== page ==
Labour’s election campaign was dealt a further blow as yet another candidate was sacked over allegations he posted ‘unacceptable’ messages online….
Labour’s election campaign was dealt a further blow as yet another candidate was sacked over allegations he posted ‘unacceptable’ messages online.
John Cowan, the PPC for East Cambridgeshire, is alleged to have posted inappropriate comments onto motoring and dating websites.
In the comments Mr Cowan is said to have boasted about his sexual exploits and made remarks about not wanting his children to marry a Muslim. He is also said to have admitted to illegally paying his cleaner ‘cash in hand’.
A Labour spokesman confirmed that Mr Cowan was no longer the PPC for the constituency and that they were looking into the possibility of expelling him from the party altogether.
Mr Cowan joined Labour after being expelled from the LibDems in 2004 over similar ‘inappropriate’ online posts.
Meanwhile the Labour party appeared to be on the brink of accepting electoral defeat as the jostling began to replace Gordon Brown. As Nick Clegg ruled out working with Brown, Alan Johnston made what appeared to be an early ‘pitch’ for the leadership and David Milliband noticeably avoided ruling out electoral reform – a key LibDem demand.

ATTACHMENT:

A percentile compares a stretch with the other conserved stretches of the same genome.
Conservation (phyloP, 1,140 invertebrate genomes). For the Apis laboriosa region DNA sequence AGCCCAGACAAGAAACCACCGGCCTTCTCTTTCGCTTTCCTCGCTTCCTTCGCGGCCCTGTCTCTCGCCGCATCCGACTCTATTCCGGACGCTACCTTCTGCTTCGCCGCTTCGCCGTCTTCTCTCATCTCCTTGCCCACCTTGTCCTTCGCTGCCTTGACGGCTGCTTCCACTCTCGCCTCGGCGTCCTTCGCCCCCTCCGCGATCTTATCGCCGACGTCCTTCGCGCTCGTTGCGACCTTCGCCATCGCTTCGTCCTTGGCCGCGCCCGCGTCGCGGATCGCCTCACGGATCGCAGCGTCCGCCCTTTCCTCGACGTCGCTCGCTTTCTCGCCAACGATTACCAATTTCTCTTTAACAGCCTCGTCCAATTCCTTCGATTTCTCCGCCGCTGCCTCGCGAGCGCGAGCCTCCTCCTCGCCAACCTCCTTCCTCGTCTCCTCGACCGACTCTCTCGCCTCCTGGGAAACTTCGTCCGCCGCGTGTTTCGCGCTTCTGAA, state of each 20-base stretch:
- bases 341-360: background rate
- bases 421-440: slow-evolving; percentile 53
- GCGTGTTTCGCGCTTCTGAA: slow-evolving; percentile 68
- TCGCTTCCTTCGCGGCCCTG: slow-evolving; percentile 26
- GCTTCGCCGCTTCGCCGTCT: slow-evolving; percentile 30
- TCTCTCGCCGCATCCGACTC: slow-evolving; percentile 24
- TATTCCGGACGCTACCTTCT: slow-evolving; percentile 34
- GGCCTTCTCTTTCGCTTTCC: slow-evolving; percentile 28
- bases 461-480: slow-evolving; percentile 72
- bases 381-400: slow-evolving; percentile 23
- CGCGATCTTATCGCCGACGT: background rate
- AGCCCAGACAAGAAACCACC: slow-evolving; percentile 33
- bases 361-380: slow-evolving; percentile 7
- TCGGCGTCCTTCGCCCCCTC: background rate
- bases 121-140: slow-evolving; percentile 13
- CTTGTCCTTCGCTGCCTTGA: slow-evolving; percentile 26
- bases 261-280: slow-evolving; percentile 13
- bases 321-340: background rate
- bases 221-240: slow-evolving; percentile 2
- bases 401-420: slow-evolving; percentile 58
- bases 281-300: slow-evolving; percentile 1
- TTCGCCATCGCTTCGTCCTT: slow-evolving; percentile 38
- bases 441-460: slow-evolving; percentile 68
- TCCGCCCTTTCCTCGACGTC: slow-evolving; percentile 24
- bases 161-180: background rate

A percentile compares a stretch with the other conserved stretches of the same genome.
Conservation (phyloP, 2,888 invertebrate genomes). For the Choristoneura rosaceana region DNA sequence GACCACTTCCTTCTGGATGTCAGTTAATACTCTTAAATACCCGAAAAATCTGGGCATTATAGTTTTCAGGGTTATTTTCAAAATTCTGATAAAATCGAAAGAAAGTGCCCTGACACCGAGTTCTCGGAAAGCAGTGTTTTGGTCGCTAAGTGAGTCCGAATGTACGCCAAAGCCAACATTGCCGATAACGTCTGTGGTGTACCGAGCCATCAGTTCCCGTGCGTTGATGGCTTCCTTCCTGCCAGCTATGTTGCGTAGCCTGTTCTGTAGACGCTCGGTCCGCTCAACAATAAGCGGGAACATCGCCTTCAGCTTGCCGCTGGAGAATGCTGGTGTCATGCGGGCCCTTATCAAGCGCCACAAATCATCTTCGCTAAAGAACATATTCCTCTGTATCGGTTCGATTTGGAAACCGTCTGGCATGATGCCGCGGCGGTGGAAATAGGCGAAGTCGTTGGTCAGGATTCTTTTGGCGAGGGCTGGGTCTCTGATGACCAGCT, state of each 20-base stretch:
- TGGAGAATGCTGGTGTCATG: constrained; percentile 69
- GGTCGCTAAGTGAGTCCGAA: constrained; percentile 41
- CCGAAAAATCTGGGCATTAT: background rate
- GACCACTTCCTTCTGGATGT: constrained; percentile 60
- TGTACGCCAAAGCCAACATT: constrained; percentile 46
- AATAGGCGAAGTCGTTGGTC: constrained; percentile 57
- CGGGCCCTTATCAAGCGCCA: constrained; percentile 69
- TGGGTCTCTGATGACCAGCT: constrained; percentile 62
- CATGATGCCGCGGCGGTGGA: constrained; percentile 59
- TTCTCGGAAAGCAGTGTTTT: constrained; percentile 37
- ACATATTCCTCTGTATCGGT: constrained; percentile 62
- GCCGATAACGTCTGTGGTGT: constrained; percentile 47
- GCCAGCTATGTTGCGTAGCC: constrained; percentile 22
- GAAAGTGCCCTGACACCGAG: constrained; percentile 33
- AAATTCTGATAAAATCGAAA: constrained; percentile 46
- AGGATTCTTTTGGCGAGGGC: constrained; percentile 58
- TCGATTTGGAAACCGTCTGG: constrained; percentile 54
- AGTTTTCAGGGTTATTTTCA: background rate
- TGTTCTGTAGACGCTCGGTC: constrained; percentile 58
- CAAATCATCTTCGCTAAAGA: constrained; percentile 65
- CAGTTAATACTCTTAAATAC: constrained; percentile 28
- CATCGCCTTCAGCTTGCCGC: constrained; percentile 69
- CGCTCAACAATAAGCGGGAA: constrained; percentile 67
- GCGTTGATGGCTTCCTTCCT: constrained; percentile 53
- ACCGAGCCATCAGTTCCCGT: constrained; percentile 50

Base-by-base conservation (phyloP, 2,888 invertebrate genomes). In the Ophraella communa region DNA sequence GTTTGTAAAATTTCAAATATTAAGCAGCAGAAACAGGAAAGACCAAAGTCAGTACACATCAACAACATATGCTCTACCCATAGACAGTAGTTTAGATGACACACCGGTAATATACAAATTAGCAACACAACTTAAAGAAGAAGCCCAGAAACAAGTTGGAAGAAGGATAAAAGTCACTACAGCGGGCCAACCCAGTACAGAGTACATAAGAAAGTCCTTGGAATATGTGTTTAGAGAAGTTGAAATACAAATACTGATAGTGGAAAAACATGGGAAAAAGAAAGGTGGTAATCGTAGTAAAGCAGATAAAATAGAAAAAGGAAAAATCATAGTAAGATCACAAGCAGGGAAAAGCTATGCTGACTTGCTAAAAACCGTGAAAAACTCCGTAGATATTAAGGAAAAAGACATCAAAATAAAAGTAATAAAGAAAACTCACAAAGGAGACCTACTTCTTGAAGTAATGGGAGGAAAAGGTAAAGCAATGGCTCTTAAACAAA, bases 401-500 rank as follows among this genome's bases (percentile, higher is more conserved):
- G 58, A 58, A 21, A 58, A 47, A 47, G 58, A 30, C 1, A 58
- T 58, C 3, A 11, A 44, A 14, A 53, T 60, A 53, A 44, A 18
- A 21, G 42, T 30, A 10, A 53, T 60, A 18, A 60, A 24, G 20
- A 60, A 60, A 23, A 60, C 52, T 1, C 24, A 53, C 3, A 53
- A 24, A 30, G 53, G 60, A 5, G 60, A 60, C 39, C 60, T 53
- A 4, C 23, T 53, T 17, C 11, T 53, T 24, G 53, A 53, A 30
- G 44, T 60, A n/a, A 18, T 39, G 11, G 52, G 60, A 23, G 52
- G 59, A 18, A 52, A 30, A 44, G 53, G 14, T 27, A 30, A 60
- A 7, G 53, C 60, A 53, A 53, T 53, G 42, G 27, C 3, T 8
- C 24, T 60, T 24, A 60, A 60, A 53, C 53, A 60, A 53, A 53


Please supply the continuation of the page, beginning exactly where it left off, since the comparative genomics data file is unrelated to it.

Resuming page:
The Labour campaign has struggled from the outset and Brown’s poor showing in the first two leaders debates have left them trailing in third place in many UK wide polls. There were reports of disagreements and angry exchanges over the direction of the party’s election campaign.
SKY’s Scottish debate, broadcast throughout the UK, saw Labour’s Jim Murphy struggle badly as viewers put him fourth out of four on a miserable 5%, well behind the ‘winner’ Alex Salmond who attracted 43%.
It also emerged that Labour had desperately sought the support of both the LibDems and Conservatives in an attempt at persuading broadcasters to reduce the time they spend analysing the debates, the other parties refused Labour’s request.